Trade Integration in Africa: Unleashing the Continent's Potential in a Changing World


Asmaa A ElGanainy ; Shushanik Hakobyan ; Fei Liu ; Hans Weisfeld ; Ali Abbas ; Céline Allard ; Hippolyte W. Balima ; Celine Bteish ; Rahul Giri ; Daniel S Kanda ; Sergii Meleshchuk ; Gustavo Ramirez ; Robert Zymek ; Vivek B. Arora ; Subir Lall ; Benjamin R Kett ; Megan M Pohl

Publication Date:

May 5, 2023

Electronic Access:

Free Download. Use the free Adobe Acrobat Reader to view this PDF file

Disclaimer: The views expressed herein are those of the author(s) and do not necessarily represent the views of the IMF, its Executive Board, or IMF management.


Since the 1960s, several initiatives have been undertaken to enhance trade integration in Africa. However, substantial tariff and nontariff barriers remain in place. In recent years, African leaders have shown a renewed push for regional integration by signing the agreement on the African Continental Free Trade Area (AfCFTA). The AfCFTA has the potential to transform regional trade and thereby lift growth and support livelihoods across the continent. This paper lays out the benefits that successful AfCFTA implementation could unlock for Africa in terms of income, jobs, and other benefits. It is based on an empirical analysis of the obstacles to trade in goods and services and regional value chain integration along with a discussion of how regional trade integration and supporting policies could help African countries cope with ongoing global and domestic trends. The empirical analysis investigates the role of trade policy and the broader trade-enabling environment in determining the bilateral goods trade flows and country-level trade in services. It sheds light on how the implementation of AfCFTA and supporting policies could boost trade and income as well as help African countries integrate into regional value chains. The findings suggest that plausible reductions in tariffs and nontariff barriers under AfCFTA, along with improvements in broader trade-enabling environment (trade infrastructure, financial development, and domestic security), would substantially boost intra-African trade in goods and services, and support integration into regional value chains. Further, regional trade integration could be an important element of a strategy for African countries to cope with rapid population growth, climate change, and emerging geopolitical fragmentation.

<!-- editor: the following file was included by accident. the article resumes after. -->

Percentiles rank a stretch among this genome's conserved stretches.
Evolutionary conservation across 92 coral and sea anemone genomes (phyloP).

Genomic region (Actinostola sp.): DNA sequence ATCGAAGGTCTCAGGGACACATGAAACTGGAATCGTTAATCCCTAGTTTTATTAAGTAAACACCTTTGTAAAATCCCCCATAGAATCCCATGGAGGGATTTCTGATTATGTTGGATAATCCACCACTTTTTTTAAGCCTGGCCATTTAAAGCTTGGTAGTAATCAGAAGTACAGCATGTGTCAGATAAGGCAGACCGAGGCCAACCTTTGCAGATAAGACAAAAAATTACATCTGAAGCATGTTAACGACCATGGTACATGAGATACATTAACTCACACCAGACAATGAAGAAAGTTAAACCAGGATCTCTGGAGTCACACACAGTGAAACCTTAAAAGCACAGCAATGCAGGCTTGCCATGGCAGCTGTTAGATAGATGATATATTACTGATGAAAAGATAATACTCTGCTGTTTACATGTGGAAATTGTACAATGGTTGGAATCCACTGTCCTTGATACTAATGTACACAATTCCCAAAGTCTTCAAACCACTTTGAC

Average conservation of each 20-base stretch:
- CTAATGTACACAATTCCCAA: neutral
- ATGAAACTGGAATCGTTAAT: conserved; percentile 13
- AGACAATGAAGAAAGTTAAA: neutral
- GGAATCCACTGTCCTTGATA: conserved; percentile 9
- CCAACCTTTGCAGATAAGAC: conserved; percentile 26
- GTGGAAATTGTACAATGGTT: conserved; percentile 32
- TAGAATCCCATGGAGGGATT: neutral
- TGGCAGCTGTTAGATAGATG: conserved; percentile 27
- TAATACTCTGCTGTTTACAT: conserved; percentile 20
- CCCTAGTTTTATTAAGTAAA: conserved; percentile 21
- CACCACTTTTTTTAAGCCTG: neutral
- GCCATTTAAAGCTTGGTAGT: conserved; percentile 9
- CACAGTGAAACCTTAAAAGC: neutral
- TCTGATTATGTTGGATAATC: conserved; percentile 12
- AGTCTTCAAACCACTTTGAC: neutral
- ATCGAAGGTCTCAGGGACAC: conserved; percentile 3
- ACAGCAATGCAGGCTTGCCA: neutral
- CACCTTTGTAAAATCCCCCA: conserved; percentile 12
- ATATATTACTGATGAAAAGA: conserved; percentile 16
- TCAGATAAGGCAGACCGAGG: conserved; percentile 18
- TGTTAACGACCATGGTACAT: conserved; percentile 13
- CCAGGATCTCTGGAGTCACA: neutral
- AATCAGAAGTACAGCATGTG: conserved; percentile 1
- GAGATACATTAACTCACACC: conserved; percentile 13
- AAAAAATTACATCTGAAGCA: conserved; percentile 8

Departmental Paper No 2023/003





Publication Date:

May 5, 2023



Stock No:






Please address any questions about this title to